"We have, for many years, been overdue for a serious look at the contributions that Black folks have had to food culture in the U.S.," host Stephen Satterfield said on the TODAY show. "Ultimately, what we're talking about is a chronicle of our identity," he added. "So often, in our country, the role and impact of Black people has been erased from the story. And we know that these stories have immense power."
The four-part series is on Netflix, and it follows Satterfield traveling in Benin and the United States to meet with chefs to learn about food that is "central to African American culture." "I love food," Satterfield said. "It really brought me to a place of deeper curiosity. I really began to see it as a way to better understand the world around me. And really the story of human beings." In one episode, Satterfield interviews a woman who was born into one of the "great Black catering families of Philadelphia."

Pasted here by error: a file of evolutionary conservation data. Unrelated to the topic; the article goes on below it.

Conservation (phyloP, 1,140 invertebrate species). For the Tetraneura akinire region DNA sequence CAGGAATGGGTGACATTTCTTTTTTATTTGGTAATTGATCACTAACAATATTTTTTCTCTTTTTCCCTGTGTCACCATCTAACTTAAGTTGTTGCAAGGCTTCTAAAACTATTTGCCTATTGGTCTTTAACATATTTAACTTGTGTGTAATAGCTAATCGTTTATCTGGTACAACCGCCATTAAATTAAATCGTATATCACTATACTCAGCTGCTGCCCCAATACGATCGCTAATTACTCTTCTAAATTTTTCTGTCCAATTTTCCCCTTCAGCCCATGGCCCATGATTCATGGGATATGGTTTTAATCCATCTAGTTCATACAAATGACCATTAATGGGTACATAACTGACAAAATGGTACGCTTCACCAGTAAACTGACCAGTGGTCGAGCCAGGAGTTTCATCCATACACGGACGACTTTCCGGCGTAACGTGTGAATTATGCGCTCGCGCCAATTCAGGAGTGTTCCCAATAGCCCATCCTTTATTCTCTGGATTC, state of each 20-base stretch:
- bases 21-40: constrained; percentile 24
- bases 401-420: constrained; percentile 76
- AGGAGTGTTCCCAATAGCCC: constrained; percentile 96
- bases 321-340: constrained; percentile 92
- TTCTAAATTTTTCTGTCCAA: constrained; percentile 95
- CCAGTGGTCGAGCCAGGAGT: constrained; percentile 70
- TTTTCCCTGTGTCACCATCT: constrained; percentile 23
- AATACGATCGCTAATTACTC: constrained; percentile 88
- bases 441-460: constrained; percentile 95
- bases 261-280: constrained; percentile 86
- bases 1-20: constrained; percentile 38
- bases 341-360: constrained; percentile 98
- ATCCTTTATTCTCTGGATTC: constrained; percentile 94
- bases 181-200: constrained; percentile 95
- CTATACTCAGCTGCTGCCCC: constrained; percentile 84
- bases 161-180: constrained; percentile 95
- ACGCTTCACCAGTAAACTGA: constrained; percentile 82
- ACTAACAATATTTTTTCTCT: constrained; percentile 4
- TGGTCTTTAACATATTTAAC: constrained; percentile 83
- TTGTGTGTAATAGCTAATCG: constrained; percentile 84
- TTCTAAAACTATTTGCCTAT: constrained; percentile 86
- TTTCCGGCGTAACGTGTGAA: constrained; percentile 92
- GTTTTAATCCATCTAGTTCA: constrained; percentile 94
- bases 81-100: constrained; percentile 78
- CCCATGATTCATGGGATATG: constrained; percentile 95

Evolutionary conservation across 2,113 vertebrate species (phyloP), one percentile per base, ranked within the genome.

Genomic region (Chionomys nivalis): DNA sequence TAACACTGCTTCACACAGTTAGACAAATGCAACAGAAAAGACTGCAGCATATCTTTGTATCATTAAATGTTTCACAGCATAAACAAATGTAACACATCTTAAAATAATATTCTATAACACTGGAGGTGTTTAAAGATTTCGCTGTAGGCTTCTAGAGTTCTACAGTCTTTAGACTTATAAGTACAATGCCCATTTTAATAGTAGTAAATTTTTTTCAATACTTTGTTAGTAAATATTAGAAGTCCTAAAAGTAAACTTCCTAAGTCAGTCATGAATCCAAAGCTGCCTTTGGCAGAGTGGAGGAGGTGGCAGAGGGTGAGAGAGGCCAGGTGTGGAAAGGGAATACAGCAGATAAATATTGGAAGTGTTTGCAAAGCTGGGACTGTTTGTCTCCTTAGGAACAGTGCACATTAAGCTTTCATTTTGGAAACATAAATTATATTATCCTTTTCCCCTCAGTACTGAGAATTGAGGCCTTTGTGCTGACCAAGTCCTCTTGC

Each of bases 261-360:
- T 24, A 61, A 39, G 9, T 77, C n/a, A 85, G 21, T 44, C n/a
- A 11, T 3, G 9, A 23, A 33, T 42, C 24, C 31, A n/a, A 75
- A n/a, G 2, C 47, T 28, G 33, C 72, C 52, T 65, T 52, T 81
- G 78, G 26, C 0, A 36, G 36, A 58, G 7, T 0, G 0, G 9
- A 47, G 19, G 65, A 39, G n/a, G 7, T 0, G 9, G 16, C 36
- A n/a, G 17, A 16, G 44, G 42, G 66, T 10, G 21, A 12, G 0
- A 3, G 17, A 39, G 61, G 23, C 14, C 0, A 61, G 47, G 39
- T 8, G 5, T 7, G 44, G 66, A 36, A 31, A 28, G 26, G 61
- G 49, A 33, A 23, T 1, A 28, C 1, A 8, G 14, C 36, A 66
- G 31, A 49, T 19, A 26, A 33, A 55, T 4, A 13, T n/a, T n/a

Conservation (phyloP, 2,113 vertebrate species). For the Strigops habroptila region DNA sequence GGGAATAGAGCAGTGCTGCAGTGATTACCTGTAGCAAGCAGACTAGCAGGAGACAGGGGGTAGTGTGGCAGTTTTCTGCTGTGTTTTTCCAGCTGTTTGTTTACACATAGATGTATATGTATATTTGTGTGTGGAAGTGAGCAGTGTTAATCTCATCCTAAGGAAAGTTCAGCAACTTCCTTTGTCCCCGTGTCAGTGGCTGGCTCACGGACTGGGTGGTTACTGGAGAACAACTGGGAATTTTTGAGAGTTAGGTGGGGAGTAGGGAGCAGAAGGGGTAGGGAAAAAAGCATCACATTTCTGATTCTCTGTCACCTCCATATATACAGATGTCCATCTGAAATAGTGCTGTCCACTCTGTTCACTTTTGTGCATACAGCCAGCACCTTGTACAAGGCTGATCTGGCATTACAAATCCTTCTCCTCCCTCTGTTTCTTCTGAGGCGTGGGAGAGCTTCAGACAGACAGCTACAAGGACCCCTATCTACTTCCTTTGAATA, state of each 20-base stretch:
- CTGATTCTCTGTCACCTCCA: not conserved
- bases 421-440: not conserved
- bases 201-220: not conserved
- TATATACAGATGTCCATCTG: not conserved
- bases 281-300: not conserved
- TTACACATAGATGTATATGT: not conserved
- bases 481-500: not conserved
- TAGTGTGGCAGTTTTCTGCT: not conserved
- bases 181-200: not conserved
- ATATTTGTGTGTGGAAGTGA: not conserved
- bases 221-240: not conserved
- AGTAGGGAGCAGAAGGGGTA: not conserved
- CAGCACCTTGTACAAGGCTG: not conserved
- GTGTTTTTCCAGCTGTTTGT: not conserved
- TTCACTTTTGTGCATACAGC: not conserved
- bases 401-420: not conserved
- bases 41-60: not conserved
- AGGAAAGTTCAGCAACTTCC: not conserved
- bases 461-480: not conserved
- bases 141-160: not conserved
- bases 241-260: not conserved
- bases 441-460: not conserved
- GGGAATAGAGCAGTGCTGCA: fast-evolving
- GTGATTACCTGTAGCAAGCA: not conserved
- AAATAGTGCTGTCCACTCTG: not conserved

"For African American people, the foundational relationship that we have with this country is one of servitude and forced labor," Satterfield said. "And that is rooted in agriculture, right? That is rooted in rice and the food that we eat. And so it is at times a difficult story to tell. But it is a true and necessary story to tell. And I think that the overarching theme and the vibe of the show is about our resilience."